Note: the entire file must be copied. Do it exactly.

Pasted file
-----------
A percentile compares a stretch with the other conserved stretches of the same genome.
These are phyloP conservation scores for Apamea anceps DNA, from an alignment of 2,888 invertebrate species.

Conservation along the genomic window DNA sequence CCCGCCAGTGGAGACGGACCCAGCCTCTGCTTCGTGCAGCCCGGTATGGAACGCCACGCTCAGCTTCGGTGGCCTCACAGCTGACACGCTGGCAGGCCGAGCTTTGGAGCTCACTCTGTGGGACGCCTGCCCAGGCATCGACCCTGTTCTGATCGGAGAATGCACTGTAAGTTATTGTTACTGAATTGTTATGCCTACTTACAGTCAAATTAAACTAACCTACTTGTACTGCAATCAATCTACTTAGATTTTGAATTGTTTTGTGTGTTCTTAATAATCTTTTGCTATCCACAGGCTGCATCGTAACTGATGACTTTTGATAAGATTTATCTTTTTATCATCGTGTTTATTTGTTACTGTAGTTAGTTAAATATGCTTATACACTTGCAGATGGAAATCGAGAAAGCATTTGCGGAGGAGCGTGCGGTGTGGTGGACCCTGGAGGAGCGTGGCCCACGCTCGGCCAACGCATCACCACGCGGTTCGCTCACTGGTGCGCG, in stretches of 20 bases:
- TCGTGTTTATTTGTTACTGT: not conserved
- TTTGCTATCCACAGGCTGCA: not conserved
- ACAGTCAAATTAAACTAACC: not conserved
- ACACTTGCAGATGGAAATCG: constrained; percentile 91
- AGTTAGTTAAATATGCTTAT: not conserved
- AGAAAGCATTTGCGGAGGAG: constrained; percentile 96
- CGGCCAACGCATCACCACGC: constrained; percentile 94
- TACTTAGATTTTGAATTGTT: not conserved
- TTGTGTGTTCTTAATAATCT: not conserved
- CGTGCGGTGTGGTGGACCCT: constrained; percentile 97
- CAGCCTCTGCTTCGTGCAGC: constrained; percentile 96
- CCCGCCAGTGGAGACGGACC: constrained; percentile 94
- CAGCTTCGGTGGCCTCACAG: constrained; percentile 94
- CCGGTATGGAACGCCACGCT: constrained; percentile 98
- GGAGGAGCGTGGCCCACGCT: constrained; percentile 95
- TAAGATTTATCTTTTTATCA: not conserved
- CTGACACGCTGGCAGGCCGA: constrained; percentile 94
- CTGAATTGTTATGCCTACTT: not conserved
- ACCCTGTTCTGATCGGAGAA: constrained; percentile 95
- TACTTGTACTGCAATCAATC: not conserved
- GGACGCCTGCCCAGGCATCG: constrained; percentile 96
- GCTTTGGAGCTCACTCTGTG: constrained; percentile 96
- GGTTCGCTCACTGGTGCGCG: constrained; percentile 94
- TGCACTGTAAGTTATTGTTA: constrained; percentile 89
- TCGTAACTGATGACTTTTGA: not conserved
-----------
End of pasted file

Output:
A percentile compares a stretch with the other conserved stretches of the same genome.
These are phyloP conservation scores for Apamea anceps DNA, from an alignment of 2,888 invertebrate species.

Conservation along the genomic window DNA sequence CCCGCCAGTGGAGACGGACCCAGCCTCTGCTTCGTGCAGCCCGGTATGGAACGCCACGCTCAGCTTCGGTGGCCTCACAGCTGACACGCTGGCAGGCCGAGCTTTGGAGCTCACTCTGTGGGACGCCTGCCCAGGCATCGACCCTGTTCTGATCGGAGAATGCACTGTAAGTTATTGTTACTGAATTGTTATGCCTACTTACAGTCAAATTAAACTAACCTACTTGTACTGCAATCAATCTACTTAGATTTTGAATTGTTTTGTGTGTTCTTAATAATCTTTTGCTATCCACAGGCTGCATCGTAACTGATGACTTTTGATAAGATTTATCTTTTTATCATCGTGTTTATTTGTTACTGTAGTTAGTTAAATATGCTTATACACTTGCAGATGGAAATCGAGAAAGCATTTGCGGAGGAGCGTGCGGTGTGGTGGACCCTGGAGGAGCGTGGCCCACGCTCGGCCAACGCATCACCACGCGGTTCGCTCACTGGTGCGCG, in stretches of 20 bases:
- TCGTGTTTATTTGTTACTGT: not conserved
- TTTGCTATCCACAGGCTGCA: not conserved
- ACAGTCAAATTAAACTAACC: not conserved
- ACACTTGCAGATGGAAATCG: constrained; percentile 91
- AGTTAGTTAAATATGCTTAT: not conserved
- AGAAAGCATTTGCGGAGGAG: constrained; percentile 96
- CGGCCAACGCATCACCACGC: constrained; percentile 94
- TACTTAGATTTTGAATTGTT: not conserved
- TTGTGTGTTCTTAATAATCT: not conserved
- CGTGCGGTGTGGTGGACCCT: constrained; percentile 97
- CAGCCTCTGCTTCGTGCAGC: constrained; percentile 96
- CCCGCCAGTGGAGACGGACC: constrained; percentile 94
- CAGCTTCGGTGGCCTCACAG: constrained; percentile 94
- CCGGTATGGAACGCCACGCT: constrained; percentile 98
- GGAGGAGCGTGGCCCACGCT: constrained; percentile 95
- TAAGATTTATCTTTTTATCA: not conserved
- CTGACACGCTGGCAGGCCGA: constrained; percentile 94
- CTGAATTGTTATGCCTACTT: not conserved
- ACCCTGTTCTGATCGGAGAA: constrained; percentile 95
- TACTTGTACTGCAATCAATC: not conserved
- GGACGCCTGCCCAGGCATCG: constrained; percentile 96
- GCTTTGGAGCTCACTCTGTG: constrained; percentile 96
- GGTTCGCTCACTGGTGCGCG: constrained; percentile 94
- TGCACTGTAAGTTATTGTTA: constrained; percentile 89
- TCGTAACTGATGACTTTTGA: not conserved